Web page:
• Incorrect Location Block Configuration: Nginx uses location blocks to define how to handle different types of requests. If your Nginx configuration has incorrectly configured location blocks, Nginx may return a 404 error for certain requests. Make sure that your location blocks are set up correctly and that they are not inadvertently causing Nginx to return a 404 error.
  • Missing Default Document: If Nginx is configured to serve a default document (e.g., index.html) and that document is missing or incorrectly named, Nginx may return a 404 error. Make sure that your default documents are present and correctly named.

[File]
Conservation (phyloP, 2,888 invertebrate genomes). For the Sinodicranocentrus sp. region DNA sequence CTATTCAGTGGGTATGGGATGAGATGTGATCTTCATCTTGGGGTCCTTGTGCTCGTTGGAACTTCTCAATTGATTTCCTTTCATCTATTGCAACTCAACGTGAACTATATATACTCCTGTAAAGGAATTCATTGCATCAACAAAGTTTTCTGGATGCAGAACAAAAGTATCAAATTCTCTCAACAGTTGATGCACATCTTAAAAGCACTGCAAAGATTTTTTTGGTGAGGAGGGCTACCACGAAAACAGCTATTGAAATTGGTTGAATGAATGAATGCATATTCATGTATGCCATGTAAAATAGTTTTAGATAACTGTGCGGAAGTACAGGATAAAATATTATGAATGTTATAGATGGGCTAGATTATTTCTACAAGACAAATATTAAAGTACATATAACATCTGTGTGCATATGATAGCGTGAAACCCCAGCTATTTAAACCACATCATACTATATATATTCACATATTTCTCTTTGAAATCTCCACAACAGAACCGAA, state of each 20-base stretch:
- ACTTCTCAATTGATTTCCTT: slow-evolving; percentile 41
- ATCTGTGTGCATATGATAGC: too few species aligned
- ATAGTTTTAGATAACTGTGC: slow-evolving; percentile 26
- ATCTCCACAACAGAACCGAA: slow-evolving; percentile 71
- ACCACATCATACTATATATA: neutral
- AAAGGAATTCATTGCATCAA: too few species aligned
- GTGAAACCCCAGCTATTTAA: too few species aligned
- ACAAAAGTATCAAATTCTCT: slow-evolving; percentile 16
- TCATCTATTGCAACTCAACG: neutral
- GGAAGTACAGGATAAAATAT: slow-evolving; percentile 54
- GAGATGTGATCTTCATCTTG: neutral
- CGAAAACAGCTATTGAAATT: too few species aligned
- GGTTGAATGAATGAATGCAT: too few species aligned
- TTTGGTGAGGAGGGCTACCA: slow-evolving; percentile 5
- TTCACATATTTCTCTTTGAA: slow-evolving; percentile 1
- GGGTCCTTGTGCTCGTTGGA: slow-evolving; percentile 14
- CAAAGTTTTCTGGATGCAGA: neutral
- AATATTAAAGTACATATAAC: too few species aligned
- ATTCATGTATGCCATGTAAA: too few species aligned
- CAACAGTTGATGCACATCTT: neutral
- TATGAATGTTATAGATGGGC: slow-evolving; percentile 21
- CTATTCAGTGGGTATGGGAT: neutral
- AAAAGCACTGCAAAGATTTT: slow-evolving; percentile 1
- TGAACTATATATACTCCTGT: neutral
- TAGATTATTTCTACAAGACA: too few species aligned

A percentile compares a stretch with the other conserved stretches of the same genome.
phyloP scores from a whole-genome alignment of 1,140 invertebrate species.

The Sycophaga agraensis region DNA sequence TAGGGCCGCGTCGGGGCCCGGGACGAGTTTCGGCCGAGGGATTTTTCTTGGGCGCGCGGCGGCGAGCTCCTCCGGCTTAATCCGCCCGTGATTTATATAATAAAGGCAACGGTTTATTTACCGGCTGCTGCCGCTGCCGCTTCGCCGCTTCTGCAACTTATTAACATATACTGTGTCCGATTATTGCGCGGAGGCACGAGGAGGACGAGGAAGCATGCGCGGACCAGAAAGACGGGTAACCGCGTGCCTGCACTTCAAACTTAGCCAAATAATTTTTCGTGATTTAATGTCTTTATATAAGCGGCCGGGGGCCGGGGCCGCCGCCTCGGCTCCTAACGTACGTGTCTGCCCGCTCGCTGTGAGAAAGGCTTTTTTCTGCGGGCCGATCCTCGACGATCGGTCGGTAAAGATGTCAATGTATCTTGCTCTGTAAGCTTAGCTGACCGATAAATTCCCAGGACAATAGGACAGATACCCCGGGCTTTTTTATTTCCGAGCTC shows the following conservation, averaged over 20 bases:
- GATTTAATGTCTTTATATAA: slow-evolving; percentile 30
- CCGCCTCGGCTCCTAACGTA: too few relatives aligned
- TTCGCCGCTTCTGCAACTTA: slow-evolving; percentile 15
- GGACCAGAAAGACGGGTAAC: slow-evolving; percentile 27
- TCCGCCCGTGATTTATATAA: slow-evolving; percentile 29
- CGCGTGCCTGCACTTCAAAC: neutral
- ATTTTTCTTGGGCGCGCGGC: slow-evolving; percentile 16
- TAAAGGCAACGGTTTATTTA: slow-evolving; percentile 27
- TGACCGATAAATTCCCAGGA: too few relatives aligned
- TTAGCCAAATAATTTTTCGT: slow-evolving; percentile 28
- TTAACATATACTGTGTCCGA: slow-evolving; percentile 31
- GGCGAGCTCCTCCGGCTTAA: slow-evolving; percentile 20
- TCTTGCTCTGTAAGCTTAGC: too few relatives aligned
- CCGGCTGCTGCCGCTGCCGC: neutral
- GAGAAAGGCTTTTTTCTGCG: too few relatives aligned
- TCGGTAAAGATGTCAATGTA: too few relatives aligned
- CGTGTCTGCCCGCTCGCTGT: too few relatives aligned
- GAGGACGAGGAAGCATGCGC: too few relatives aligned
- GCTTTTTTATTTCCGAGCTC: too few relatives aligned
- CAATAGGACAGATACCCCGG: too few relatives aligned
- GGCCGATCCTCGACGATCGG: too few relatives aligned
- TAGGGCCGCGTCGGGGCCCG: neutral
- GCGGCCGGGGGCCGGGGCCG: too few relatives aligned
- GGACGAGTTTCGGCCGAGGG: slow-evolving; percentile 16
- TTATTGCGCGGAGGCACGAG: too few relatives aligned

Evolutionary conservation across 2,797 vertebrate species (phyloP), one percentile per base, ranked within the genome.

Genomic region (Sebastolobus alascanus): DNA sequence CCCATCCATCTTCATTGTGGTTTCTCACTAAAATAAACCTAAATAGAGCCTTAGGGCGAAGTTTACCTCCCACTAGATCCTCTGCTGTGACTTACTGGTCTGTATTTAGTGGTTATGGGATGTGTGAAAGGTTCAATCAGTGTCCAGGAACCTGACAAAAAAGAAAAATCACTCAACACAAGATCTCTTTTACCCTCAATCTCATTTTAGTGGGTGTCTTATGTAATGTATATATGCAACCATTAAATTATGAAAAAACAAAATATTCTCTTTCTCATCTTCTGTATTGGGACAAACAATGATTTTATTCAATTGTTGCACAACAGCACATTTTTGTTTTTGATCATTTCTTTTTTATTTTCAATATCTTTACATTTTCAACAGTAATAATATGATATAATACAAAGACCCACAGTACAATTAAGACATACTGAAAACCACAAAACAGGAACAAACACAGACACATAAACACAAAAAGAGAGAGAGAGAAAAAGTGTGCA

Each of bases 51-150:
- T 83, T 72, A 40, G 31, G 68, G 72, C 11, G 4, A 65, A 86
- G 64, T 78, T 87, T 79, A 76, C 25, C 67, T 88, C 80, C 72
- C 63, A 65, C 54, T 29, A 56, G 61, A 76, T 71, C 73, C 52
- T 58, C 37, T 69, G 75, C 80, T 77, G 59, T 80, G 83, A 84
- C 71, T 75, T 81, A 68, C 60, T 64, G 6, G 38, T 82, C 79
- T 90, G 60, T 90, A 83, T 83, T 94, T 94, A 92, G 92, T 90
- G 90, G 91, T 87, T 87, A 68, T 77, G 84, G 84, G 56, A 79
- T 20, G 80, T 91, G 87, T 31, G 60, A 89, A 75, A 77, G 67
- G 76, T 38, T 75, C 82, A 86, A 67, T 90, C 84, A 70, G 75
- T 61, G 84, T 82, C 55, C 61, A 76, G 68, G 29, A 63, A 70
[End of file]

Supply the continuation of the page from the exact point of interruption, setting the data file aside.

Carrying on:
• Missing or Incorrect Custom Error Page: If you have configured Nginx to serve a custom error page for 404 errors and that page is missing or incorrectly configured, Nginx may return a 404 error. Make sure that your custom error pages are present and correctly configured.
  • Missing or Incorrect MIME Type Configuration: If Nginx is configured to serve a certain MIME type for a specific file extension and that MIME type is missing or incorrectly configured, Nginx may return a 404 error. Make sure that your MIME type configuration is correct.
  • Missing or Incorrect Virtual Host Configuration: If Nginx is configured to serve a certain domain and that domain is missing or incorrectly configured, Nginx may return a 404 error. Make sure that your virtual host configuration is correct.

Impact of the Error 404 Not Found Nginx

The “404 Not Found” error in Nginx can have several impacts, depending on the context and the website’s configuration. Some of the key impacts include: